A student looks at Iran s domestically built centrifuges in an exhibition of the country s nuclear achievements, in Tehran, Iran, Wednesday, Feb. 8, 2023. AP
The confidential quarterly report by the Vienna-based International Atomic Energy Agency distributed to member states likely will renew tensions between Iran and the West over its program.
The IAEA report, which only speaks about “particles,” suggests that Iran isn't building a stockpile of uranium enriched above 60% — the level it has been enriching at from some time.
The IAEA report described inspectors discovering on Jan. 21 that the two cascades of IR-6 centrifuges in Fordo had been configured in a way “substantially different” to what had been previously declared. The IAEA took samples the following day, which showed particles up to 83.7% purity, the report said.
“Iran informed the agency that ‘unintended fluctuations’ in enrichment levels may have occurred during the transition period," the IAEA report said. “Discussions between the agency and Iran to clarify the matter are ongoing.”
Iranian officials could not be immediately reached for comment regarding the report, details of which had been circulating for about a week.
A spokesman for Iran’s civilian nuclear program, Behrouz Kamalvandi, sought last week to portray any detection of uranium particles enriched to that level as a momentary side effect of trying to reach a finished product of 60% purity. However, experts say such a great variance in the purity even at the atomic level would appear suspicious to inspectors.
Iran’s 2015 nuclear deal limited Tehran’s uranium enrichment to 3.67% — enough to fuel a nuclear power plant. The U.S.' unilateral withdraw from the accord in 2018 set in motion a series of attacks and escalations by Tehran over its program.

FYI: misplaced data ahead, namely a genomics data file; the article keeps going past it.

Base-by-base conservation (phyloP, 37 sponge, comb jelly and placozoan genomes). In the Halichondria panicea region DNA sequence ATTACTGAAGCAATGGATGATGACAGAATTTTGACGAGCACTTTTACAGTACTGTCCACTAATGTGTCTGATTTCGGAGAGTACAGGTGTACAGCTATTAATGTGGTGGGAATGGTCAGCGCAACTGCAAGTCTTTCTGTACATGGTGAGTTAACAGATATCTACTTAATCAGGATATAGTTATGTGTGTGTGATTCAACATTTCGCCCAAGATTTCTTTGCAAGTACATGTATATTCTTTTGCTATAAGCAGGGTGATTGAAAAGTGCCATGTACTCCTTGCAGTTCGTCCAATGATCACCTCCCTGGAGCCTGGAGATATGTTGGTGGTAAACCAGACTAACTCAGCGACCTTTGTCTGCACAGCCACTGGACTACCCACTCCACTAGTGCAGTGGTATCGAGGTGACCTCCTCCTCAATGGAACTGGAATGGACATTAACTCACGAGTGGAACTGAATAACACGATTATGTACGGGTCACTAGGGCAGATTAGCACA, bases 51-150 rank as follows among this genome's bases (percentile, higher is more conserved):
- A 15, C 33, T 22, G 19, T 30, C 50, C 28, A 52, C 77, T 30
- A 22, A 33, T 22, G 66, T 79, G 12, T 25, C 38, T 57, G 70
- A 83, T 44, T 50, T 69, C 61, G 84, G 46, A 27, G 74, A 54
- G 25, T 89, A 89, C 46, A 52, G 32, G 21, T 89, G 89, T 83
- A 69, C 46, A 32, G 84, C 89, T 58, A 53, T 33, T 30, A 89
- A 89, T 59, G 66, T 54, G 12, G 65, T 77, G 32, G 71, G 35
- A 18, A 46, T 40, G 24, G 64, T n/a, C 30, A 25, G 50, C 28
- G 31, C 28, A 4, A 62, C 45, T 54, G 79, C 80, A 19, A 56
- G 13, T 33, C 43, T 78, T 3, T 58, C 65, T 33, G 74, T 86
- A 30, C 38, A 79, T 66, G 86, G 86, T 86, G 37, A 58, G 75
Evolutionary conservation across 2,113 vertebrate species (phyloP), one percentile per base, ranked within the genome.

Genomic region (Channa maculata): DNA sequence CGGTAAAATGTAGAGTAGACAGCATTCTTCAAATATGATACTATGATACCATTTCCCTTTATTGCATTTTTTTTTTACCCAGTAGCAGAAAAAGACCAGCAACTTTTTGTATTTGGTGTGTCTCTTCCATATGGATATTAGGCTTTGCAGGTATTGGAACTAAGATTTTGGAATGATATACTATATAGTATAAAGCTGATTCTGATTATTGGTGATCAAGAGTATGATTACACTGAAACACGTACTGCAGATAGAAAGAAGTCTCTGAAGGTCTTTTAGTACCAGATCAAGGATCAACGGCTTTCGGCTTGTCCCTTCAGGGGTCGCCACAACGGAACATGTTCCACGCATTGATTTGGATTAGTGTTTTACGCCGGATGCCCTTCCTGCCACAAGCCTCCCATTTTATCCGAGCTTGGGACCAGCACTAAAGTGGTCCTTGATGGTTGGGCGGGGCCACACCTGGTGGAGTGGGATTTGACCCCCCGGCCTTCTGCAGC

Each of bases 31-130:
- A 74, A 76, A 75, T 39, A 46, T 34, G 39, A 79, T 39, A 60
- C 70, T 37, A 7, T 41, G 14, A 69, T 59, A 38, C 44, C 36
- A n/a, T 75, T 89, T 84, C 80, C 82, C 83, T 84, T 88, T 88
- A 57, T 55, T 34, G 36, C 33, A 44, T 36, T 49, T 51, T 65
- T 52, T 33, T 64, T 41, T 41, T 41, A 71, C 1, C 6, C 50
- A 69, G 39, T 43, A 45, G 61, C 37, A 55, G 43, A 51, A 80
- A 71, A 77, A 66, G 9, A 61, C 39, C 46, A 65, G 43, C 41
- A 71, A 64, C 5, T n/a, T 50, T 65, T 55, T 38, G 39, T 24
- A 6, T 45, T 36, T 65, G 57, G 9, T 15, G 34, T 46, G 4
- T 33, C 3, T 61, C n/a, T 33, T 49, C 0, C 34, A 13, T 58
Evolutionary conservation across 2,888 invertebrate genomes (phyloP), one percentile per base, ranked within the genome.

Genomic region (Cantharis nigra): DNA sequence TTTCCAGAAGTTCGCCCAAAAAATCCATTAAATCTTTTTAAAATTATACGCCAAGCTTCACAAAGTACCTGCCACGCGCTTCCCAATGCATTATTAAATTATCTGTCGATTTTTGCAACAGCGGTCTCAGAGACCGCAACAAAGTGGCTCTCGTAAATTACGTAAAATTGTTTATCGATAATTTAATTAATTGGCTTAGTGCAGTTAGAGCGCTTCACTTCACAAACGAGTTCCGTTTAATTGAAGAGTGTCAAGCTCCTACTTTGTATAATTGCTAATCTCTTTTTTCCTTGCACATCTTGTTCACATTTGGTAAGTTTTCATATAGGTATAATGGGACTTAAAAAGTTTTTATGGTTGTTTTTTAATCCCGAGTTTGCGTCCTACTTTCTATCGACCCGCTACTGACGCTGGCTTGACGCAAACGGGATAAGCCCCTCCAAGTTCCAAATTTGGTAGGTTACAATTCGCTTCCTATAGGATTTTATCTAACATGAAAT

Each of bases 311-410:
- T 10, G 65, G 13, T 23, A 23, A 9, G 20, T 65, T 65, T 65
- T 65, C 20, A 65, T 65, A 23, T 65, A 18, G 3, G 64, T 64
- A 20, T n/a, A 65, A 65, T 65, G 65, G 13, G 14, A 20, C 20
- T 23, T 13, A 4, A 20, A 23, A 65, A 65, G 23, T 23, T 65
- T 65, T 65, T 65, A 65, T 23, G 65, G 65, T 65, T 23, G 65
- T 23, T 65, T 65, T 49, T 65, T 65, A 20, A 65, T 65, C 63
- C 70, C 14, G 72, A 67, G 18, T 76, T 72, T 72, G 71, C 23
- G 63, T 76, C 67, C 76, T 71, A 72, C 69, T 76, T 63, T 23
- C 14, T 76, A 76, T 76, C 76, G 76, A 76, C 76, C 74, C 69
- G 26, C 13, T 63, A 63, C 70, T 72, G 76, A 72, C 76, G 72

Iran has been producing uranium enriched to 60% purity — a level for which nonproliferation experts already say Tehran has no civilian use. Any accusation of enrichment higher than that further ratchets up tension over the program.
Uranium at 84% is nearly at weapons-grade levels of 90% — meaning any stockpile of that material could be quickly used to produce an atomic bomb if Iran chooses.
While the IAEA’s director-general has warned Iran now has enough uranium to produce “several” nuclear bombs if it chooses, it likely would take months more to build a weapon and potentially miniaturize it to put it on a missile. The U.S. intelligence community, as recently as this past weekend, has maintained its assessment that Iran isn't pursuing an atomic bomb.
"To the best of our knowledge, we don’t believe that the supreme leader in Iran has yet made a decision to resume the weaponization program that we judge they suspended or stopped at the end of 2003,” CIA Director Williams Burns told CBS' “Face the Nation” program. “But the other two legs of the stool, meaning enrichment programs, they’ve obviously advanced very far.”
But Fordo, which sits under a mountain near the holy Shiite city of Qom, some 90 kilometers (55 miles) southwest of Tehran, remains a special concern for the international community. It is about the size of a football field, large enough to house 3,000 centrifuges, but small and hardened enough to lead U.S. officials to suspect it had a military purpose when they exposed the site publicly in 2009.
Any explanation from Iran, however, likely won't be enough to satisfy Israel, Iran's regional archrival. Already, Israel’s recently reinstalled Prime Minister Benjamin Netanyahu has threatened military actions against Tehran. And Israel and Iran have been engaged in a high-stakes shadow war across the wider Middle East since the nuclear deal's collapse.
Meanwhile Tuesday, Germany's foreign minister said both her country and Israel are worried about the allegations facing Iran over the reported 84% enriched uranium.
“We are united by concern about the nuclear escalation on Iran’s part and about the recent reports about the very high uranium enrichment,” Baerbock said. “There is no plausible civilian justification for such a high enrichment level.”
Speaking in Berlin, Israel's visiting foreign minister, Eli Cohen, pointed to two options to deal with Iran — using a so-called “snapback” mechanism in the Security Council resolution that enshrined the 2015 nuclear deal to reimpose U.N. sanctions, and “to have a credible military option on the table as well.”
“From our intelligence and from our knowledge, this is the right time to work on these two specific steps,” he said.